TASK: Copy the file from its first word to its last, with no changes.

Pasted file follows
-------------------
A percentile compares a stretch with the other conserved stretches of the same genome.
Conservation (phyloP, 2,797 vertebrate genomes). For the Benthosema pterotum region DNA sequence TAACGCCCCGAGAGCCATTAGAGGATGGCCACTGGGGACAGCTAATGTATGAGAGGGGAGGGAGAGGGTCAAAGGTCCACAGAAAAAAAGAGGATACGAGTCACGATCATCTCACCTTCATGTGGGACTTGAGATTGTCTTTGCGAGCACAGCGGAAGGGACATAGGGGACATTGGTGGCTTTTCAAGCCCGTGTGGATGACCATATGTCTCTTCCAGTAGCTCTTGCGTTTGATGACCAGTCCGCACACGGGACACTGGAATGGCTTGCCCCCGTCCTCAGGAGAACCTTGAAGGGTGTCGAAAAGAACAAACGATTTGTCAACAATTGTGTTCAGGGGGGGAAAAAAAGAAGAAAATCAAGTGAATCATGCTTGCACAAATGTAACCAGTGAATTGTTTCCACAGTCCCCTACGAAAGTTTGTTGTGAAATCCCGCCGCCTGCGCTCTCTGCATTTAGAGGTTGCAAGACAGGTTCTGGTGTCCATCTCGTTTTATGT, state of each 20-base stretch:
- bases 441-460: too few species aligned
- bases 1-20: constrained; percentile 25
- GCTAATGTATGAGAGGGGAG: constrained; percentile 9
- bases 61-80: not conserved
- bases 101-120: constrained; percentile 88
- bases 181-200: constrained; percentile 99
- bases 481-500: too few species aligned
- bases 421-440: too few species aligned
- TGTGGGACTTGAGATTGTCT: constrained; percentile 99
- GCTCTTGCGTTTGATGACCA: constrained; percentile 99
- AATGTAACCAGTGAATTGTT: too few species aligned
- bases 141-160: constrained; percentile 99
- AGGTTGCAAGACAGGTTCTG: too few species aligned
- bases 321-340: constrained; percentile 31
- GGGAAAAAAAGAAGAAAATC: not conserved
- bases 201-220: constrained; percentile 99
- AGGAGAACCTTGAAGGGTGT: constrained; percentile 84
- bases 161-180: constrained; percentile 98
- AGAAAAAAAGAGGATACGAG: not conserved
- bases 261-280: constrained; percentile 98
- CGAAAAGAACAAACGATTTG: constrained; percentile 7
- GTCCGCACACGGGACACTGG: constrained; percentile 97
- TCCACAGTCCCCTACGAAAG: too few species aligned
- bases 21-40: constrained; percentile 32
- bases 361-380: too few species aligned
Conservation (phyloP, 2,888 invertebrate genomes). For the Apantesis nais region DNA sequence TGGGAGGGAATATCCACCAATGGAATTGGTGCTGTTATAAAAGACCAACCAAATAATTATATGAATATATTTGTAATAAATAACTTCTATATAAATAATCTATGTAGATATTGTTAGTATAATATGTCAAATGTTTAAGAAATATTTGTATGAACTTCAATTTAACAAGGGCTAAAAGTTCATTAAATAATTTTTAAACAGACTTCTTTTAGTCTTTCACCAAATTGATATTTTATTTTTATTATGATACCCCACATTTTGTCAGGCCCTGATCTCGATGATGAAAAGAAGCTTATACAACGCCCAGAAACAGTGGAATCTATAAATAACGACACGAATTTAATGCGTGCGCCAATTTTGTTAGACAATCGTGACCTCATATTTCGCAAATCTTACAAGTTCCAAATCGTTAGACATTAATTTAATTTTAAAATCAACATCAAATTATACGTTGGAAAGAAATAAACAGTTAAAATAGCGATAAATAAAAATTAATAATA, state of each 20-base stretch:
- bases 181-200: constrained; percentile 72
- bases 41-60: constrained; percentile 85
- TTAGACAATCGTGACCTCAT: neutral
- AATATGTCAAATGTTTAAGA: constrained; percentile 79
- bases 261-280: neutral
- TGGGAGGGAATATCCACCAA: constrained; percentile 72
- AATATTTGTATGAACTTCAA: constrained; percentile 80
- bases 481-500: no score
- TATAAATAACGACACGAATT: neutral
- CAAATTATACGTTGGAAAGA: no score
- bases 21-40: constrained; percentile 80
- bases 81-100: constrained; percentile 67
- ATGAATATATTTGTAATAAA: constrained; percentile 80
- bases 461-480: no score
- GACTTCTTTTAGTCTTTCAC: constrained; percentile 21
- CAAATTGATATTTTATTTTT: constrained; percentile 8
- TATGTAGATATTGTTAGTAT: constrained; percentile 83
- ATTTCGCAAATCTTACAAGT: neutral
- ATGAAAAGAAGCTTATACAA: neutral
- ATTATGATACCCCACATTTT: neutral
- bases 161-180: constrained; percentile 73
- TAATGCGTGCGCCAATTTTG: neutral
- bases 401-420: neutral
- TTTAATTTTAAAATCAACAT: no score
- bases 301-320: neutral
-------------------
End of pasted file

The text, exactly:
A percentile compares a stretch with the other conserved stretches of the same genome.
Conservation (phyloP, 2,797 vertebrate genomes). For the Benthosema pterotum region DNA sequence TAACGCCCCGAGAGCCATTAGAGGATGGCCACTGGGGACAGCTAATGTATGAGAGGGGAGGGAGAGGGTCAAAGGTCCACAGAAAAAAAGAGGATACGAGTCACGATCATCTCACCTTCATGTGGGACTTGAGATTGTCTTTGCGAGCACAGCGGAAGGGACATAGGGGACATTGGTGGCTTTTCAAGCCCGTGTGGATGACCATATGTCTCTTCCAGTAGCTCTTGCGTTTGATGACCAGTCCGCACACGGGACACTGGAATGGCTTGCCCCCGTCCTCAGGAGAACCTTGAAGGGTGTCGAAAAGAACAAACGATTTGTCAACAATTGTGTTCAGGGGGGGAAAAAAAGAAGAAAATCAAGTGAATCATGCTTGCACAAATGTAACCAGTGAATTGTTTCCACAGTCCCCTACGAAAGTTTGTTGTGAAATCCCGCCGCCTGCGCTCTCTGCATTTAGAGGTTGCAAGACAGGTTCTGGTGTCCATCTCGTTTTATGT, state of each 20-base stretch:
- bases 441-460: too few species aligned
- bases 1-20: constrained; percentile 25
- GCTAATGTATGAGAGGGGAG: constrained; percentile 9
- bases 61-80: not conserved
- bases 101-120: constrained; percentile 88
- bases 181-200: constrained; percentile 99
- bases 481-500: too few species aligned
- bases 421-440: too few species aligned
- TGTGGGACTTGAGATTGTCT: constrained; percentile 99
- GCTCTTGCGTTTGATGACCA: constrained; percentile 99
- AATGTAACCAGTGAATTGTT: too few species aligned
- bases 141-160: constrained; percentile 99
- AGGTTGCAAGACAGGTTCTG: too few species aligned
- bases 321-340: constrained; percentile 31
- GGGAAAAAAAGAAGAAAATC: not conserved
- bases 201-220: constrained; percentile 99
- AGGAGAACCTTGAAGGGTGT: constrained; percentile 84
- bases 161-180: constrained; percentile 98
- AGAAAAAAAGAGGATACGAG: not conserved
- bases 261-280: constrained; percentile 98
- CGAAAAGAACAAACGATTTG: constrained; percentile 7
- GTCCGCACACGGGACACTGG: constrained; percentile 97
- TCCACAGTCCCCTACGAAAG: too few species aligned
- bases 21-40: constrained; percentile 32
- bases 361-380: too few species aligned
Conservation (phyloP, 2,888 invertebrate genomes). For the Apantesis nais region DNA sequence TGGGAGGGAATATCCACCAATGGAATTGGTGCTGTTATAAAAGACCAACCAAATAATTATATGAATATATTTGTAATAAATAACTTCTATATAAATAATCTATGTAGATATTGTTAGTATAATATGTCAAATGTTTAAGAAATATTTGTATGAACTTCAATTTAACAAGGGCTAAAAGTTCATTAAATAATTTTTAAACAGACTTCTTTTAGTCTTTCACCAAATTGATATTTTATTTTTATTATGATACCCCACATTTTGTCAGGCCCTGATCTCGATGATGAAAAGAAGCTTATACAACGCCCAGAAACAGTGGAATCTATAAATAACGACACGAATTTAATGCGTGCGCCAATTTTGTTAGACAATCGTGACCTCATATTTCGCAAATCTTACAAGTTCCAAATCGTTAGACATTAATTTAATTTTAAAATCAACATCAAATTATACGTTGGAAAGAAATAAACAGTTAAAATAGCGATAAATAAAAATTAATAATA, state of each 20-base stretch:
- bases 181-200: constrained; percentile 72
- bases 41-60: constrained; percentile 85
- TTAGACAATCGTGACCTCAT: neutral
- AATATGTCAAATGTTTAAGA: constrained; percentile 79
- bases 261-280: neutral
- TGGGAGGGAATATCCACCAA: constrained; percentile 72
- AATATTTGTATGAACTTCAA: constrained; percentile 80
- bases 481-500: no score
- TATAAATAACGACACGAATT: neutral
- CAAATTATACGTTGGAAAGA: no score
- bases 21-40: constrained; percentile 80
- bases 81-100: constrained; percentile 67
- ATGAATATATTTGTAATAAA: constrained; percentile 80
- bases 461-480: no score
- GACTTCTTTTAGTCTTTCAC: constrained; percentile 21
- CAAATTGATATTTTATTTTT: constrained; percentile 8
- TATGTAGATATTGTTAGTAT: constrained; percentile 83
- ATTTCGCAAATCTTACAAGT: neutral
- ATGAAAAGAAGCTTATACAA: neutral
- ATTATGATACCCCACATTTT: neutral
- bases 161-180: constrained; percentile 73
- TAATGCGTGCGCCAATTTTG: neutral
- bases 401-420: neutral
- TTTAATTTTAAAATCAACAT: no score
- bases 301-320: neutral